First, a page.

Wednesday, October 17, 2012
– Taylor Swift will make a media assault for fourth studio album, "Red," arriving in stores on Oct. 22 with national TV appearances during release week.
On release date, a group of Swift's Twitter followers and Facebook friends will join her in New York, where they will literally "follow" her during her release week events, providing live updates to millions of fans around the world via social media postings. Swift currently has more than 19.7 million Twitter followers and 34.9 million Facebook likes.
Swift will be live in Times Square for ABC's "Good Morning America" on both Oct. 22 and 23. On Oct. 23, she will be the lead guest and perform on "The Late Show with David Letterman" (11:35 p.m. eastern/Pacific on CBS).
On Oct. 24, Swift will be live on ABC's "The View" for a performance and chat, and on Oct. 25, she will make a special concert appearance on the "The Ellen DeGeneres Show."
On Oct. 26, she will guest on ABC's "Katie" with Katie Couric, and that same evening she will be featured on ABC's "All Access Nashville with Katie Couric - A Special Edition of 20/20" primetime special (9 p.m. eastern/Pacific).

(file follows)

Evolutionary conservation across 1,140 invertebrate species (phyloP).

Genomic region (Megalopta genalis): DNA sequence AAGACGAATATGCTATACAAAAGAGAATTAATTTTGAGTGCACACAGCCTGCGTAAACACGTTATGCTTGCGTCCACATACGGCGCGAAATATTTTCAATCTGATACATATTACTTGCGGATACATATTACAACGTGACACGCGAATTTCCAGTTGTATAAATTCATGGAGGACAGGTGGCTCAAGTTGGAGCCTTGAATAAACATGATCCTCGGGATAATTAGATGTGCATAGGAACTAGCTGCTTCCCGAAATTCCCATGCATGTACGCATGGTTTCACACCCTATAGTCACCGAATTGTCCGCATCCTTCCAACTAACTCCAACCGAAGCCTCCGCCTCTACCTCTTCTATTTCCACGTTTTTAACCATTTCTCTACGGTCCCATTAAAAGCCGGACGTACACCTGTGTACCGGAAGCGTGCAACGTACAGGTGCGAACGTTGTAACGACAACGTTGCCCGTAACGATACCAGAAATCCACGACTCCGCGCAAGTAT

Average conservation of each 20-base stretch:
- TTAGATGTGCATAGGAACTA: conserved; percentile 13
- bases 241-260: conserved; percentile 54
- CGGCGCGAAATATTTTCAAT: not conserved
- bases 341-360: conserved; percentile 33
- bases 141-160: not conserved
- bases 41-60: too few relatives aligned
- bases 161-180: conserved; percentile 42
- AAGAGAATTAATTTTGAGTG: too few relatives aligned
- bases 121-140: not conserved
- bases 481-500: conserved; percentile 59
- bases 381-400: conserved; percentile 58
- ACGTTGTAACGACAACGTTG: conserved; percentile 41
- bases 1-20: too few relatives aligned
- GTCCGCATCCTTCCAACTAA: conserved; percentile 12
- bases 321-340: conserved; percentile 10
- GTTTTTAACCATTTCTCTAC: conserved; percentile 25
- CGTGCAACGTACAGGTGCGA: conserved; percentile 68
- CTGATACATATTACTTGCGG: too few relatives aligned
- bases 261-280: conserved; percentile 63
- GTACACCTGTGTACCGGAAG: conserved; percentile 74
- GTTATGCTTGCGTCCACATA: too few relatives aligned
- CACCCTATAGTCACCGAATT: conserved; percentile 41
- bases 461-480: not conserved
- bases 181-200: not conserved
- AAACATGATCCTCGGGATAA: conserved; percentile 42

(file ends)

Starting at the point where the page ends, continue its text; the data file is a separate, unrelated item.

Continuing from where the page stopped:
Next week will be "Taylor Swift Week" on "Entertainment Tonight," and Swift will also be interviewed next week on "Access Hollywood," "E! News," and "Extra."
Swift will sit down for a live Q&A session with an audience at the SiriusXM studios in New York. "SiriusXM's Town Hall with Taylor Swift" will air live on The Highway on Oct. 22 at 2 p.m. eastern. On Oct. 24, Swift visits Scholastic's New York headquarters, where she will again this year take time out from her release week schedule for a special literacy event as part of their "Read Every Day" literacy campaign.
After the New York media events, Swift will return to Nashville, where she'll take part in the Taylor Swift Worldwide Radio Remote presented by Papa John's. With 72 stations broadcasting live from Music City on Friday, Oct. 26, the radio event will cover 4 formats - Country, CHR, Hot AC, AC - and 5 continents, with stations from as far away as South Africa and New Zealand.